A Massachusetts judge admitted the state is likely to lose the challenge against its ban on all vaping products, and even admitted that nicotine vaping products might not be responsible for the outbreak of lung injuries blamed on vaping, but still gave Gov. Charlie Baker the opportunity to keep his four-month ban in place.
The 32-page decision from Suffolk County Superior Court Judge Douglas Wilkins says that the ban on nicotine vaping products can stay in place if the state follows the proper procedures for passing an emergency rule. That means the governor will have to hold a public hearing in the next week and follow other required procedures or the ban will end next Monday.
“Input from affected industries and members of the public is a potent safeguard against executive abuse of discretion,” Judge Wilkins wrote. That sounds good, but it’s meaningless unless the state officials actually listen to the public—and they’ve shown no signs of doing that so far.
Interestingly, the judge acknowledges that the lung injuries upon which the state predicated its case have been tied convincingly to cannabis oil vaping products, and not to nicotine ones. He even notes that those victims who claim to have only used nicotine products might be lying.
“The record includes no verified or confirmed data about exclusive nicotine use,” wrote the judge. “At a minimum, the credibility of the self reports on that issue is seriously in question and may be unreliable for purposes of banning an entire industry.”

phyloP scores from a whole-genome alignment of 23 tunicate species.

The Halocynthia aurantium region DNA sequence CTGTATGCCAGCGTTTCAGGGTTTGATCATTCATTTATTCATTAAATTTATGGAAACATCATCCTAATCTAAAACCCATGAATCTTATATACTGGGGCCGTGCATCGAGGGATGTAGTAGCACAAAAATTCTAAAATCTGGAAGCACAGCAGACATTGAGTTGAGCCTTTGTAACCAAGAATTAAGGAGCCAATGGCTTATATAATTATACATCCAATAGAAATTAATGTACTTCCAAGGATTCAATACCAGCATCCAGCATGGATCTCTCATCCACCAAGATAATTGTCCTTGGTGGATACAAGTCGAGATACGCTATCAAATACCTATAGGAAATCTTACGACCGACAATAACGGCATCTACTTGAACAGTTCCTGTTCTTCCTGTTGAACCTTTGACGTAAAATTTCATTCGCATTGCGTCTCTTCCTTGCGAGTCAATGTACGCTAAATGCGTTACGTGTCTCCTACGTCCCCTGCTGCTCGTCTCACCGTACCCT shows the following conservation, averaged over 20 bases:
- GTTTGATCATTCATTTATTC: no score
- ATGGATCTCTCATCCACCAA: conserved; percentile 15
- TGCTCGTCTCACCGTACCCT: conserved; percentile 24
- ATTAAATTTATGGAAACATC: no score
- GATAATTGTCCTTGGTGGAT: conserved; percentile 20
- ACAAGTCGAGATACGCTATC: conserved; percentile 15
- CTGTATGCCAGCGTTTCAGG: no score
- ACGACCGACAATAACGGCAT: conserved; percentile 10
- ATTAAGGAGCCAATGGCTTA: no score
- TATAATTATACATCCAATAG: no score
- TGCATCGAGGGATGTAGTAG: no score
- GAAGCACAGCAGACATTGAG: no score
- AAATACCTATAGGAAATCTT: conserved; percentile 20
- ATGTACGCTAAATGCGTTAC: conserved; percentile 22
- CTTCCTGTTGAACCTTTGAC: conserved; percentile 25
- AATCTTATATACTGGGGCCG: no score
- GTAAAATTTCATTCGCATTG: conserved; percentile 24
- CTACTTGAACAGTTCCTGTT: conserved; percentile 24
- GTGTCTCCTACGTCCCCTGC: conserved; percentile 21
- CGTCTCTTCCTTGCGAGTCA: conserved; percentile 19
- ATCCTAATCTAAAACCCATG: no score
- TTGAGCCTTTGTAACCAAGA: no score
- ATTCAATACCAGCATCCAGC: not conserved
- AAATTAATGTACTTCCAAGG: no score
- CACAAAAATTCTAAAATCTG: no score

And yet he gave the governor the opportunity to keep his ban in place while the lawsuit is heard, even though he admits that the vape industry plaintiffs are likely to prove their case.
“With today’s ruling, the ban remains in place,” Gov. Baker’s communications director Lizzy Guyton told CBS Boston. “The administration maintains that the order was properly issued pursuant to the Commissioner’s emergency powers and will work with the Attorney General’s Office on next steps.”
The decision breaks the perfect 4-0 record of the vaping industry challenging the epidemic of emergency executive actions. Earlier this month, a panel of New York judges granted a temporary restraining order preventing Gov. Andrew Cuomo from enforcing his ban on flavored vaping products, and later a Michigan judge granted an injunction halting Gov. Gretchen Whitmer’s flavor ban.
And just last week, courts in Oregon and Montana temporarily shut down flavor bans in those states. The Oregon decision left the ban on flavored and modified cannabis oil vapes in place, acknowledging the widespread belief that the health issues are being caused by THC oil products, and not nicotine vaping products.
Both the Oregon and Massachusetts bans included both nicotine- and cannabis-containing vapor products, unlike other states, which only prohibited flavored nicotine products. Oregon’s ban covered only flavored products (and those with additives), but the Massachusetts ban included all vaping products, including e-liquids and hardware.